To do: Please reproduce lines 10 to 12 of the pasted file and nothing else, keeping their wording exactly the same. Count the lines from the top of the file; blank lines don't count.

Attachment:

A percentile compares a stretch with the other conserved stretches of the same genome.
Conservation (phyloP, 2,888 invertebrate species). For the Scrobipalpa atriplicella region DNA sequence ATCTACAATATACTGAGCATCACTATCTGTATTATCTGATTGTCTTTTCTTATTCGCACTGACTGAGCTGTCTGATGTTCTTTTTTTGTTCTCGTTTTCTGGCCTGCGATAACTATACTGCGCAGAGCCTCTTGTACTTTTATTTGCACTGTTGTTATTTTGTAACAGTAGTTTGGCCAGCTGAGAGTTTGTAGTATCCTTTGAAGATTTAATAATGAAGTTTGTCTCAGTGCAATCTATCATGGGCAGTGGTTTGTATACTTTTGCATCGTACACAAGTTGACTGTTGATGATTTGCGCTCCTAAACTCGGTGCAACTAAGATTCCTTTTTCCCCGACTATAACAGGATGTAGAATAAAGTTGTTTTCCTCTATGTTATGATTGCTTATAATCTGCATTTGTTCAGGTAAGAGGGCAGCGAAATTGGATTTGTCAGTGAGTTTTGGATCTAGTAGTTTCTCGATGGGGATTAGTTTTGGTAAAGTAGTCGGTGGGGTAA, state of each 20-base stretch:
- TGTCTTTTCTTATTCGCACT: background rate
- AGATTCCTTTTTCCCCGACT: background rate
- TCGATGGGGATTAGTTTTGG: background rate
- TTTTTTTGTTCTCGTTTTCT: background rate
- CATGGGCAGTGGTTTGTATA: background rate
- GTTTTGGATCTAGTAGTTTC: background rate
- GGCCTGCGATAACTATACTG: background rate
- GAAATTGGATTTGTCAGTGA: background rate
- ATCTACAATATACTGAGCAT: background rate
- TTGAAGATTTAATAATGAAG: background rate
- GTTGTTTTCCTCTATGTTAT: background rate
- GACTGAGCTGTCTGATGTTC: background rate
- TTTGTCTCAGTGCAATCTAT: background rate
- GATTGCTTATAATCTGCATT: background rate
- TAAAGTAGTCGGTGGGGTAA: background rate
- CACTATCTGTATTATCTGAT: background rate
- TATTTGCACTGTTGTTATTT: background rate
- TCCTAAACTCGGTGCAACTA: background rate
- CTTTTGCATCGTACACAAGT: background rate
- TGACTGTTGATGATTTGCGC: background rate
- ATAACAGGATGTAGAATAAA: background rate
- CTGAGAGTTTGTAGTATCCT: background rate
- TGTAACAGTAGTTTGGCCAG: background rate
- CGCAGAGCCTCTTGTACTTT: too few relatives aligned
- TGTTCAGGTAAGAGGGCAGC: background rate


- GAAATTGGATTTGTCAGTGA: background rate
- ATCTACAATATACTGAGCAT: background rate
- TTGAAGATTTAATAATGAAG: background rate